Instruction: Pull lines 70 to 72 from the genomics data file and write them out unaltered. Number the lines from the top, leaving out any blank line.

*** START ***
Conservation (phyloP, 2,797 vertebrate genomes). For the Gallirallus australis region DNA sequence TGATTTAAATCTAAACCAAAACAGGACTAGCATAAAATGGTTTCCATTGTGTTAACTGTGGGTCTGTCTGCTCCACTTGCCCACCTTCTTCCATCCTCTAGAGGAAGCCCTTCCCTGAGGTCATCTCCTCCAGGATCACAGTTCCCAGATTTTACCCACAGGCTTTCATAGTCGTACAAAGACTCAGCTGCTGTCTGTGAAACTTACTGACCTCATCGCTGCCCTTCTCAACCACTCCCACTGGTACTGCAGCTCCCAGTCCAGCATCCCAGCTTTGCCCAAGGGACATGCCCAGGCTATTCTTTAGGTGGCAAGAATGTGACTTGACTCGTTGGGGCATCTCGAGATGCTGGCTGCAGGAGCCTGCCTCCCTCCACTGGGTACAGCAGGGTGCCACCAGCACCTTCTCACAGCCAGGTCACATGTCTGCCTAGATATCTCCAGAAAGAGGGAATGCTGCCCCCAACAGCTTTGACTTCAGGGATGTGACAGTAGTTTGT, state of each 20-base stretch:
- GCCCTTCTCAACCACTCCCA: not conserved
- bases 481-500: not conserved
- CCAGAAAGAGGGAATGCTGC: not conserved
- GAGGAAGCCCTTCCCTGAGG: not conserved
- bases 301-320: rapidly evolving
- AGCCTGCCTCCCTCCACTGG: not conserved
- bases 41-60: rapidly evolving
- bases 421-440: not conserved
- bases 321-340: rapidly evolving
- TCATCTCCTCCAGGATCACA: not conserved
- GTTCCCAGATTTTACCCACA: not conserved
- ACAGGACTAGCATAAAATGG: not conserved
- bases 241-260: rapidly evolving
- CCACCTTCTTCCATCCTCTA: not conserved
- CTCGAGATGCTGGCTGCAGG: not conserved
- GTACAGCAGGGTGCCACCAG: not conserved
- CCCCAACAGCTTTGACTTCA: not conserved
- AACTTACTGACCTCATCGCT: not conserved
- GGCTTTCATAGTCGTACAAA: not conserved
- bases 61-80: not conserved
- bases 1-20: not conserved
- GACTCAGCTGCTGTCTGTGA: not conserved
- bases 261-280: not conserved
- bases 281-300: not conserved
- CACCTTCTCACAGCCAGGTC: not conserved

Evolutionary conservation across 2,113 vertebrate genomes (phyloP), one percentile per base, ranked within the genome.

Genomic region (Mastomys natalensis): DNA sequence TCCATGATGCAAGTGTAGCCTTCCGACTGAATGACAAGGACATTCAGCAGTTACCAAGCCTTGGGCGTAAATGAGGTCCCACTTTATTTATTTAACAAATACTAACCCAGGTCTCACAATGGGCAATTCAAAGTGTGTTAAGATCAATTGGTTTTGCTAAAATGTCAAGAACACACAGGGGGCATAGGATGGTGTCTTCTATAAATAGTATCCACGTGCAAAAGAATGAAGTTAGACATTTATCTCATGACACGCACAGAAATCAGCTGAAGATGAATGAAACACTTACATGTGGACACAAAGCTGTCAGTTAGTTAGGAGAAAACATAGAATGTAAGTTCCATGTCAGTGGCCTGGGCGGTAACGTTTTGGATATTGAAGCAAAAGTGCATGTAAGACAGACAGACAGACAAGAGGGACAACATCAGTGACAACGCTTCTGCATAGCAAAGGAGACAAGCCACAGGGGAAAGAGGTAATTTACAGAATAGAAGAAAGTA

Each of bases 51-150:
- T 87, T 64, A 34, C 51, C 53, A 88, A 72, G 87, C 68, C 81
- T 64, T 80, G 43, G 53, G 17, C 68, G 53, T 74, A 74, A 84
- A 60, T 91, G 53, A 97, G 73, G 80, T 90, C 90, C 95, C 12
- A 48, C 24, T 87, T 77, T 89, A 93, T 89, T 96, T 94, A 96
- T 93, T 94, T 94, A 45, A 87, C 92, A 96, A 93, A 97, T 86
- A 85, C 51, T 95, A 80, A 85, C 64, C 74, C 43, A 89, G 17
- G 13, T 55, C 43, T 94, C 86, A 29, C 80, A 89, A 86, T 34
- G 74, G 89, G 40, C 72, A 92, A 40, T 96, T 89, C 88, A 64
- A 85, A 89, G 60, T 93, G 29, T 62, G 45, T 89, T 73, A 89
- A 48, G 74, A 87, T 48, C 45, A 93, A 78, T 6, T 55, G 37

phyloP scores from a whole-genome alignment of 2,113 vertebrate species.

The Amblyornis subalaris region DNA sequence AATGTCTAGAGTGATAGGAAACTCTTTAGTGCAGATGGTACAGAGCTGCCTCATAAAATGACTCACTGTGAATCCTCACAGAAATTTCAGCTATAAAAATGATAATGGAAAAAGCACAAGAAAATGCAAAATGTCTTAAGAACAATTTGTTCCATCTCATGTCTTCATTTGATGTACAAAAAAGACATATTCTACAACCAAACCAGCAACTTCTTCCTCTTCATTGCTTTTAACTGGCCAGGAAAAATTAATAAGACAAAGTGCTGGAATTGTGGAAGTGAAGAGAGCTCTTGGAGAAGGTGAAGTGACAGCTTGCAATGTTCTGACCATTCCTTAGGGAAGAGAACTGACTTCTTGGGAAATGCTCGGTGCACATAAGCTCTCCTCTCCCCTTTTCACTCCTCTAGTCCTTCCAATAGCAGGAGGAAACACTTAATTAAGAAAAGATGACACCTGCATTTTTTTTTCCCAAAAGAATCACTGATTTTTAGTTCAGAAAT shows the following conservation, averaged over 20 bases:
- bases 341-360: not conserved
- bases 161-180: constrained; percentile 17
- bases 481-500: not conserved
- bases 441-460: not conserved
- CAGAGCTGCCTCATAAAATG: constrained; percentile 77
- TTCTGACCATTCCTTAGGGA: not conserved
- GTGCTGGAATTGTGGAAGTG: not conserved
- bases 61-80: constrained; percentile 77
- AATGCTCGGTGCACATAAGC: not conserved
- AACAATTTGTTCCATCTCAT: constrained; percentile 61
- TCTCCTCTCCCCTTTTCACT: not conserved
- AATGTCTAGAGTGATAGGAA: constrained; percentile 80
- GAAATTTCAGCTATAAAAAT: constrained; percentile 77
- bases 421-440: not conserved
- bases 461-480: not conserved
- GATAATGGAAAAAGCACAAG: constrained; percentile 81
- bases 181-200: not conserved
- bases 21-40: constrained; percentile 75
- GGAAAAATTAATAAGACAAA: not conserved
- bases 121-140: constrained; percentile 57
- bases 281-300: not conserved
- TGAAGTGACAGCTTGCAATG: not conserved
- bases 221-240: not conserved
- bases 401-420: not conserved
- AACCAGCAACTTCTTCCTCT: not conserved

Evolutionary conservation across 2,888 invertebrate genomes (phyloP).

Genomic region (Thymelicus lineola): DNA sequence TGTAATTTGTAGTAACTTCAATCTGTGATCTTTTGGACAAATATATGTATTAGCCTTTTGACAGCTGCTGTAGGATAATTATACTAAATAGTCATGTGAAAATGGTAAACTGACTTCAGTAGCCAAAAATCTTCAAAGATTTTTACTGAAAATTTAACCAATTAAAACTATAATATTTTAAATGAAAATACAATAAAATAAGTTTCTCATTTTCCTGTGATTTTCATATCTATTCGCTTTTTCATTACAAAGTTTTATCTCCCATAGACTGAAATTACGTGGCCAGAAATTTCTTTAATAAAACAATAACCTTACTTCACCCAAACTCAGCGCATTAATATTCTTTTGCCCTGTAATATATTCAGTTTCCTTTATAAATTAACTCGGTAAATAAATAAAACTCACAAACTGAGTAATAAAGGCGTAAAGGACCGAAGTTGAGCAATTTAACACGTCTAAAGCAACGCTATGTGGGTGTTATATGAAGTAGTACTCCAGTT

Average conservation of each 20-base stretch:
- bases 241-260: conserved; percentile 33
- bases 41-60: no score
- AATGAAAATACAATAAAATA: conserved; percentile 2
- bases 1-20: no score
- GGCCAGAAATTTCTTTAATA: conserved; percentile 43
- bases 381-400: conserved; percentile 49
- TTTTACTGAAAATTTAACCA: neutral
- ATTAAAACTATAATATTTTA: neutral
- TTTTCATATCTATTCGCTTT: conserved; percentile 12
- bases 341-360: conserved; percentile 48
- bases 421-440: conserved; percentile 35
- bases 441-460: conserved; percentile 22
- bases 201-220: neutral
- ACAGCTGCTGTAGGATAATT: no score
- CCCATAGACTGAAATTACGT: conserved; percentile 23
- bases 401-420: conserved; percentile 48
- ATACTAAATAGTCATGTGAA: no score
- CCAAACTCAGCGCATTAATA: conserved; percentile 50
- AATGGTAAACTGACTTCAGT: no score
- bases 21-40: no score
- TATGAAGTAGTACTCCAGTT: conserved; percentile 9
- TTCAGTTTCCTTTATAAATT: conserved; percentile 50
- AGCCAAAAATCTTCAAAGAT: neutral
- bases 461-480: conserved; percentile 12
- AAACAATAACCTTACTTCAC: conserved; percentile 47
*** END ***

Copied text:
- bases 241-260: conserved; percentile 33
- bases 41-60: no score
- AATGAAAATACAATAAAATA: conserved; percentile 2